The city's most reliable and adventurous showcase for jazz and improvised music returns for its eighth incarnation this week. The Umbrella Music Festival kicks off with a by-now-traditional mini fest, European Jazz Meets Chicago, at the Cultural Center on Wed 11/6 and Thu 11/7, where some of the finest talent from eight European countries will appear on three different stages, often side by side with top-notch locals. In previous years the Friday, Saturday, and Sunday concerts have been spread out among the three regular Umbrella Music venues: Elastic, which hosts improvised music on Thursdays; the Hideout, which hosts the Immediate Sound series on Wednesdays; and the Hungry Brain, which hosts the Transmission series on Sundays. But this year all that action will be concentrated at Constellation, a significantly larger venue opened in April by Umbrella member Mike Reed. Nearly every act is worth checking out—and in case you're curious about which I'm most excited to hear, they're the ones with the most lavish write-ups in the complete schedule that follows.
- Michael Jackson
- Eric Boeren plays at the Cultural Center on Wed 11/6.
Wednesday, November 6, Chicago Cultural Center, free
Axel Dörner / Fred Lonberg-Holm / Michael Zerang
Preston Bradley Hall
German trumpeter Axel Dörner, who sounds as original playing bebop as he does tackling abstract free improv, joins two Chicagoans for a trio set—cellist Fred Lonberg-Holm and percussionist Michael Zerang.
Dovydas Stalmokas Quartet
Claudia Cassidy Theater
Lithuanian saxophonist Dovydas Stalmokas leads a strong local band with cornetist Josh Berman, bassist Kent Kessler, and drummer Tim Daisy.
Randolph Street Cafe
When guitarist Raphael Roginski, fiery reedist Mikolaj Trzaska, and drummer Macio Moretti formed Shofar in 2006, the Polish trio took a wiry, free-jazz approach to traditional Jewish music, particularly Hasidic nigunim—meditative expressions of faith that employ the principle of improvisation on a theme within a framework. Most of the group's early repertoire consisted of songs collected by Soviet musicologist Moshe Beregovski in Ukraine, Poland, and Moldavia in the 1920s, '30s, and '40s. Shofar's new album, Ha-Huncvot (Kilogram), contains three traditional Hasidic melodies, but most of the album is freely improvised—remarkably, the new material blends right in with the old, a vivid demonstration of the musicians' thorough internalization of the modes and forms of Jewish songs. But at the same time, this is clearly contemporary music, marked by quicksilver interaction, meticulously expressed sorrow, and blurts of crushing rage.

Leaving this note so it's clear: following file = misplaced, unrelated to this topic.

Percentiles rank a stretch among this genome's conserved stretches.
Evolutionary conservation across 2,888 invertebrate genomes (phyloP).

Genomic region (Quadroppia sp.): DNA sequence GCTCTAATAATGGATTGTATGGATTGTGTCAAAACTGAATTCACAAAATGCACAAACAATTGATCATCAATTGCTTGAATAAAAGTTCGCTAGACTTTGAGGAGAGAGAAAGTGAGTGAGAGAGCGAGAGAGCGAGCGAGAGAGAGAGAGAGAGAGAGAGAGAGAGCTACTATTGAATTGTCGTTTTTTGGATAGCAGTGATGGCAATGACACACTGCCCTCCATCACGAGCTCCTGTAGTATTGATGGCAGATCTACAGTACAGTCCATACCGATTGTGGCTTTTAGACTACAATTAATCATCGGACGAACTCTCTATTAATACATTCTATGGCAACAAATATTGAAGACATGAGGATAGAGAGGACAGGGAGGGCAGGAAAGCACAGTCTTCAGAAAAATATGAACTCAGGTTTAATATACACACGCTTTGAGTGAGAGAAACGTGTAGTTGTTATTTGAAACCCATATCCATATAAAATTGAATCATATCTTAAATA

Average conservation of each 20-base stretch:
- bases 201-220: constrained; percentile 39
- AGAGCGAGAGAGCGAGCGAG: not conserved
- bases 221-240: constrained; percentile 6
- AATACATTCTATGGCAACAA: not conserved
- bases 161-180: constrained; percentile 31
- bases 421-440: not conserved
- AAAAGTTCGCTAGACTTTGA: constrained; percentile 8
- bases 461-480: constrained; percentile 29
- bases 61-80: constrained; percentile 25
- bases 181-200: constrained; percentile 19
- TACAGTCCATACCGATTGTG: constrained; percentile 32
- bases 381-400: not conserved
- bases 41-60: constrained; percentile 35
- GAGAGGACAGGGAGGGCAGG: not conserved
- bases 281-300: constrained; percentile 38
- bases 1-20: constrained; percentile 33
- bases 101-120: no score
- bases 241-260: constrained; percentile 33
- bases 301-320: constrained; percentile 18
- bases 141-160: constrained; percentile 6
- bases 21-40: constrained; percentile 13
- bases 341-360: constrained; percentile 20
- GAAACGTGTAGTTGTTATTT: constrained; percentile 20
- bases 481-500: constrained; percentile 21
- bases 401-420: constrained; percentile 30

Eric Boeren Quartet
Claudia Cassidy Theater
Dutch cornetist Eric Boeren released one of my favorite albums of 2012, the buoyant Coconut (Platenbakkerij), made with his long-running quartet of reedist Michael Moore, bassist Wilbert de Joode, and legendary drummer Han Bennink. As usual the specter of Ornette Coleman hangs over Boeren's folksy melodies and killer front-line interactions, but he and his cohorts also stake out their own turf, injecting the wonderful loosey-goosey approach of the Dutch free-jazz scene into every possible formal element: freewheeling set lists, bleeding one piece into the next, or calling new tunes in midperformance. I've memorized most of the sudden twists and turns on the album, so I'm excited to hear its tunes totally reworked onstage—and of course to be introduced to new ones.
- Micke Keisendal
- Seval plays at the Cultural Center on Thurs 11/7.
Thursday, November 7, Chicago Cultural Center, free
Preston Bradley Hall
Looked at in a certain light, Seval is an acoustic pop band, but given the fact that it's led by Chicago cellist Fred Lonberg-Holm, you should take even that qualified description with a grain of salt. On the group's second album, 2 (482 Music), Lonberg-Holm and four Swedish collaborators—singer Sofia Jernberg, guitarist David Stackenäs, trumpeter Emil Strandberg, and bassist Patric Thorman—play pretty postfolk songs with touching intimacy and agile inventiveness. The loose, airy arrangements are flexible enough that this cast of committed improvisers ought to be able to make each tune sound different with each performance—Jernberg might depart from the melody to sustain a parched, wordless cry, for instance, and Stackenäs sometimes coaxes muted, staccato sounds from his guitar by flicking its strings with the blades of a tiny hand-held electric fan. Seval aren't the first ensemble to augment the pop-song format with extended technique and free improvisation, but they may well be the best. This is their U.S. debut.